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Is it fair that I don't want my boyfriend to go drinking with his female colleagues?

Tagged as: Dating, Friends, Trust issues<< Previous question   Next question >>
Question - (30 July 2016) 8 Answers - (Newest, 31 July 2016)
A female United Kingdom age 26-29, anonymous writes:

Hey guys :) so I've boyfriend for 6 years now, we are usually very happy, and we've been living together for 1 year. Neither of us go out drinking a lot (we are both very homely).

Well recently boyfriend started a new office job, and his team has around 20 women, yet there are only 2 guys. The women are also very young, most have just left college.

Anyway I trust him and though I felt slightly intimidated, I've done my very best to put this behind me and not let it bother me. However now my boyfriend is talking about work nights out, and I'm just not comfortable with it. He said he's not going this time, but might go on the next night out.I've actually seen a huge change in him, in that he wants to go out a lot more (but not with me) and goes to the pub more, and isn't quite as bothered about 'us.'

I don't mind him going out with the guys from work, but he was talking about going out with his entire team of mostly women.

It's just his work team going, so I couldn't go with him.

He had also been talking about a weekend away with his friends, I guess I've just seen a real change in him as usually he's quite introverted.

I dont think he would cheat, but I just dont like the idea of my boyfriend going on a night out with many attractive women, I just find it strange. Is it too much to ask that my boyfriend doesn't have any work nights out with the girls, and just goes out with the guys if he wants to instead? He knows exactly how I feel, and he cares enough to have said he won't go out this time. It's just, I'm worried about future nights out...

I'm sorry if this is long, thanks very much for reading!

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A female reader, Andie's Thoughts United Kingdom + , writes (31 July 2016):

Andie's Thoughts agony auntIt's not fair to smother and control him, which is what you're doing if you restrict who he can go out with. If he won't cheat, he won't cheat. If he does, it's on him, not the women. Are lesbians only supposed to have male friends? Are gay men only supposed to have female friends? Are bisexuals supposed to have no friends? If someone won't cheat, they won't cheat.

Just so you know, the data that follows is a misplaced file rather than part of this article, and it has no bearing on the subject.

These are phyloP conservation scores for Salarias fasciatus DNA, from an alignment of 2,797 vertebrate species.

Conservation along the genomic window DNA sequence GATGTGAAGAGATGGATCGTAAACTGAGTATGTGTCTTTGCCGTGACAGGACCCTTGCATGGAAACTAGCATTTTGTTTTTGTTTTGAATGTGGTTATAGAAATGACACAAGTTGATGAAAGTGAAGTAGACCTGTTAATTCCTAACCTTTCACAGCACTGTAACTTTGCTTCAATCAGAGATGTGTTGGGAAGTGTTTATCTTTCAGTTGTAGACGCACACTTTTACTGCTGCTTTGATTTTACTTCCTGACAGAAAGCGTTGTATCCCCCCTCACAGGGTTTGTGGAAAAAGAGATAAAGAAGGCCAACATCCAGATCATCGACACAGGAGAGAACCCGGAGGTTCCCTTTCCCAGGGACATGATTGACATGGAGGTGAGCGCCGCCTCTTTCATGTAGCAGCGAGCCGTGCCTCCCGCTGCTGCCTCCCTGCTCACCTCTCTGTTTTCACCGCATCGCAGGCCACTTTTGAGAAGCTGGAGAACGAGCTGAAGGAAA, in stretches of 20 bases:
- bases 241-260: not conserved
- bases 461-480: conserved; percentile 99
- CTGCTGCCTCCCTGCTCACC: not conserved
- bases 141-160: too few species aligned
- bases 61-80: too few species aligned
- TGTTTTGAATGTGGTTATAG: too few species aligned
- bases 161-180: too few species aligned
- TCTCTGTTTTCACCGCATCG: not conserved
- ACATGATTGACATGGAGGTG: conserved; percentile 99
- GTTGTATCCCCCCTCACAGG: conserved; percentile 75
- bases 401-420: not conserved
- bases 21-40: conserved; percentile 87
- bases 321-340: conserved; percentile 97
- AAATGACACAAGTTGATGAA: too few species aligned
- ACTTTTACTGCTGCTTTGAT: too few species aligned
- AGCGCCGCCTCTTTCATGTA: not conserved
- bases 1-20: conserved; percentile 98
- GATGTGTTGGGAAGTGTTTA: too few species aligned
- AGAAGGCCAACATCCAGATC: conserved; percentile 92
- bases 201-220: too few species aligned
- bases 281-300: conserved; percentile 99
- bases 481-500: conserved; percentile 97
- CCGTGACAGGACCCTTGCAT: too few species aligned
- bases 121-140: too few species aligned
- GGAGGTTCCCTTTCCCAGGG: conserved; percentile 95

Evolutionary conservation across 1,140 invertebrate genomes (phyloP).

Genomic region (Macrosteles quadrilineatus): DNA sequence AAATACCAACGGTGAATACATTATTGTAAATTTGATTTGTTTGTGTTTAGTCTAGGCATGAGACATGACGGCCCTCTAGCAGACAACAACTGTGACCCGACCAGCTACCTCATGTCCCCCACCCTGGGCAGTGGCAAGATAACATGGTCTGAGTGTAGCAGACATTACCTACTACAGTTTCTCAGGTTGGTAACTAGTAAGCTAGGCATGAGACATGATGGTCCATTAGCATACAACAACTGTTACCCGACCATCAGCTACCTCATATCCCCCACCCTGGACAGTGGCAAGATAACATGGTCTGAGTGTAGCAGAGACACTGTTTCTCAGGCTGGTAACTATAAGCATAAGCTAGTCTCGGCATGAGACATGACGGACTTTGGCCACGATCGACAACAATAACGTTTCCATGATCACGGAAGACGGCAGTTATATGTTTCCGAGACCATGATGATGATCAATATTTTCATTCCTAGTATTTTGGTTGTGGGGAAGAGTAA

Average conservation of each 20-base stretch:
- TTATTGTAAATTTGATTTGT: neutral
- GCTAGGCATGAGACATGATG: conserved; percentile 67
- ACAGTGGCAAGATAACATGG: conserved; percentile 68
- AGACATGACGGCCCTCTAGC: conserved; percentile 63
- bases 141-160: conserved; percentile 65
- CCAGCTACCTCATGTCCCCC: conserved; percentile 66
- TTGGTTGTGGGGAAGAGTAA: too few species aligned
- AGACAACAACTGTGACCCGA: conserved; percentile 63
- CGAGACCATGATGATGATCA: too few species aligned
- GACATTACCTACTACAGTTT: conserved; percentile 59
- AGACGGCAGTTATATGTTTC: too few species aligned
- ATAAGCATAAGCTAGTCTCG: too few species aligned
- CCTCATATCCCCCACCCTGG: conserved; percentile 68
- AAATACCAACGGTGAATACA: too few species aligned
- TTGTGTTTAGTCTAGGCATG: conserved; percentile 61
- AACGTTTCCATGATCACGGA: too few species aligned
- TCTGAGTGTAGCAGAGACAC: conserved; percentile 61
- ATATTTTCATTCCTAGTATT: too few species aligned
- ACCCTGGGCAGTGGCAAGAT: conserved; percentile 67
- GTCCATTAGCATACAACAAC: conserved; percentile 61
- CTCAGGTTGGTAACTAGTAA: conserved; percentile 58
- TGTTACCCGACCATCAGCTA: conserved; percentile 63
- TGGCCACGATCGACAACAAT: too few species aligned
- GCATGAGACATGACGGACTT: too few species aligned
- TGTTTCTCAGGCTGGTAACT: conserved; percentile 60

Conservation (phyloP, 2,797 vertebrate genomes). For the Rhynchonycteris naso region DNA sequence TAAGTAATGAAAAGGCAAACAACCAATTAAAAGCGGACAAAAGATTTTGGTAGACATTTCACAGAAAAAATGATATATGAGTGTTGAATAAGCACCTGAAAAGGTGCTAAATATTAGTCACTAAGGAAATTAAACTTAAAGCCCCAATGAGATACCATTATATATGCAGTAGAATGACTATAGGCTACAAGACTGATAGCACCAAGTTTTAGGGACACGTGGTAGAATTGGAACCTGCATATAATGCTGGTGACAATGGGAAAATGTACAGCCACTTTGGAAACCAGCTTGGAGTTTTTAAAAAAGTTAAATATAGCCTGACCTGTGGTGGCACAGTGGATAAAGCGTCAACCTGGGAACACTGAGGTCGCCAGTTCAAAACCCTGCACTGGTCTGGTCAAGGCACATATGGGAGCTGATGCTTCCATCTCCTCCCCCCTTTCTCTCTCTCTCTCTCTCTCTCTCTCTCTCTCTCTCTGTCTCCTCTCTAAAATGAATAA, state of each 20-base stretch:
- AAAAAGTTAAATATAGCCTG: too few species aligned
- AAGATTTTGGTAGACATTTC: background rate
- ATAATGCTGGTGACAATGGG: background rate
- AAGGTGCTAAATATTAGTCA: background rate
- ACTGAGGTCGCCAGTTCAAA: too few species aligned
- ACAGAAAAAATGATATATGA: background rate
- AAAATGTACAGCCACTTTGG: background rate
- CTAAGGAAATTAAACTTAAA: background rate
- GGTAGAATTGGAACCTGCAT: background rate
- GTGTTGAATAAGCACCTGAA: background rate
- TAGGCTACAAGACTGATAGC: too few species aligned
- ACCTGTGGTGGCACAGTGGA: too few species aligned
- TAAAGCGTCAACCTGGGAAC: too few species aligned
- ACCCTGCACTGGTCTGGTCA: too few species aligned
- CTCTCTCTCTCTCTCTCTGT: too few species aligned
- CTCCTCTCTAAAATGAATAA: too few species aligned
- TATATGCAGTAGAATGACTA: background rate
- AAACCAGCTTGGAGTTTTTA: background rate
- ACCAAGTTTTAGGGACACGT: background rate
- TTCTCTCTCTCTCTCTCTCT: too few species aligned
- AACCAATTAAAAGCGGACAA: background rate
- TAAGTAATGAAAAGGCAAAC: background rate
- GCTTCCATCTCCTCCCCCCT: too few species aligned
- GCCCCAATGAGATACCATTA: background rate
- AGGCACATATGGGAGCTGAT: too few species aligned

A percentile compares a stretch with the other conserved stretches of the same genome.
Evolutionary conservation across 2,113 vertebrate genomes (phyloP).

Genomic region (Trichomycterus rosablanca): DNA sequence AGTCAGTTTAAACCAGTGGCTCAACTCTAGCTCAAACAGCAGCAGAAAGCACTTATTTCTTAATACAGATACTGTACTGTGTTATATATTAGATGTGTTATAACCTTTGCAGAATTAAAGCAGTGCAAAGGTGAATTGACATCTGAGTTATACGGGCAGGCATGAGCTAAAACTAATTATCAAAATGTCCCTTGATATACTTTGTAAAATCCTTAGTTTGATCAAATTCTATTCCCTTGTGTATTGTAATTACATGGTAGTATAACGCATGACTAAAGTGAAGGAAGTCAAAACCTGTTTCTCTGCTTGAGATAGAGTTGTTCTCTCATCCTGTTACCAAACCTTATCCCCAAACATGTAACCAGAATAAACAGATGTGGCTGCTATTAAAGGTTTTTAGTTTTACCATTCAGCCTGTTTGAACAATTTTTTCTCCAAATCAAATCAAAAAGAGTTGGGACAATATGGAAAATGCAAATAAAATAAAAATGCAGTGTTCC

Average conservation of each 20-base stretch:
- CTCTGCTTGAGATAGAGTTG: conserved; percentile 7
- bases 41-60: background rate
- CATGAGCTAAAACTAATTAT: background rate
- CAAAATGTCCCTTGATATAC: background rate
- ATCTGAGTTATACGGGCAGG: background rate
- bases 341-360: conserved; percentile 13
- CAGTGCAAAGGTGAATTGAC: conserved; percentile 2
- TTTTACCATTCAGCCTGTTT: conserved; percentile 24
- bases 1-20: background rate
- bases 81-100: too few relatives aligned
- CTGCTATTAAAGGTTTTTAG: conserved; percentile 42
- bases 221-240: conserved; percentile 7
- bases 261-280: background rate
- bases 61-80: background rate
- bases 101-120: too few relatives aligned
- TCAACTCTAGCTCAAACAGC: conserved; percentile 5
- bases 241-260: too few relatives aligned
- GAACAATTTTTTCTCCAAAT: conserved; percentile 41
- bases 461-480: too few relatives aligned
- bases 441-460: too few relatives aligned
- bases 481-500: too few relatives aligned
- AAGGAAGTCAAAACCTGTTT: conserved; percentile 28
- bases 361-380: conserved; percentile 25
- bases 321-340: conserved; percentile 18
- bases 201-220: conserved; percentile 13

You should go out a little bit more with your own friends, or have them over, if you prefer to stay home. Being the only person in his life isn't healthy and he's going out more because he wants to. He probably hasn't changed, but the opportunities have come up and he's enjoying himself again - he might not have been doing that before and just put up with it.

As long as he spends time with you more than them, that's okay. He shouldn't get drunk on work nights out either, but that's on him for common sense. If you trust him, let your worry about the women fade. If you don't, you shouldn't be with him. Also, saying "I trust him, but not them" is essentially not trusting him to tell them he's not interested.

Everyone needs a life outside of their relationship, otherwise you get stuck in a rut and coast through life, often unhappily.

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A female reader, CindyCares Italy + , writes (31 July 2016):

CindyCares agony aunt Maybe you are homely, and he , not as much - perhaps he made do with a lot of homely nights for lack of a better alternative, or to keep the peace at home, but after 6 years of ininterrupted domestic bliss... OMG, It would make ME wanting to go out for 2 or 4 pints... and I don't even drink !

If you don't think he would cheat , what's the problem then, if the collegue are females. Besides, a virtue that was never tempted is no virtue :)--- so, if to trust that he behaves aand stays committed and shows you respect, you have to keep him sewn to your skirts... well,then his loyalty is not that big of an accomplishment,- because he has no choice.

I can understand that you don't want him to make it a habit of going drinking with friends several times in a week ( with females OR males ) , both for the reasons WiseOwlE quoted and because if you are a couple you are entitled to expect that you are his favourite companion and partner in entertainment. No point in having a bf then having to sit home alone day in day out.

But if it is an once-in- a-while, occasional thing, why not. As a matter of fact, you should go out too every now and then with friends and colleagues, both males and females. As great as it feels being just the two of you nice and cozy at home- you should come out of your magic bubble occasionally, and let other people in ( obviously, not in a romantic way ).I think it would be actually good to reinforce bonds . One thing is to be your partner's BEST social option , and know that he may spend the occasional night out with friends, but eventually what he likes best is being with you- and all another one is to be his ONLY possible and allowed social option !

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A male reader, WiseOwlE United States + , writes (31 July 2016):

Too much drinking and carousing on work nights might not be a good idea; however, it's only his team from work.

I think there should be some compromise here. There shouldn't be nightly drinking; because that will start to affect his work performance. Driving home after drinking may be risky, as far as safety on the road. I think these are mostly strategy meetings, blowing off steam, and a little camaraderie. Just getting acquainted and fitting in.

By the way, you didn't mention the line of work he's in.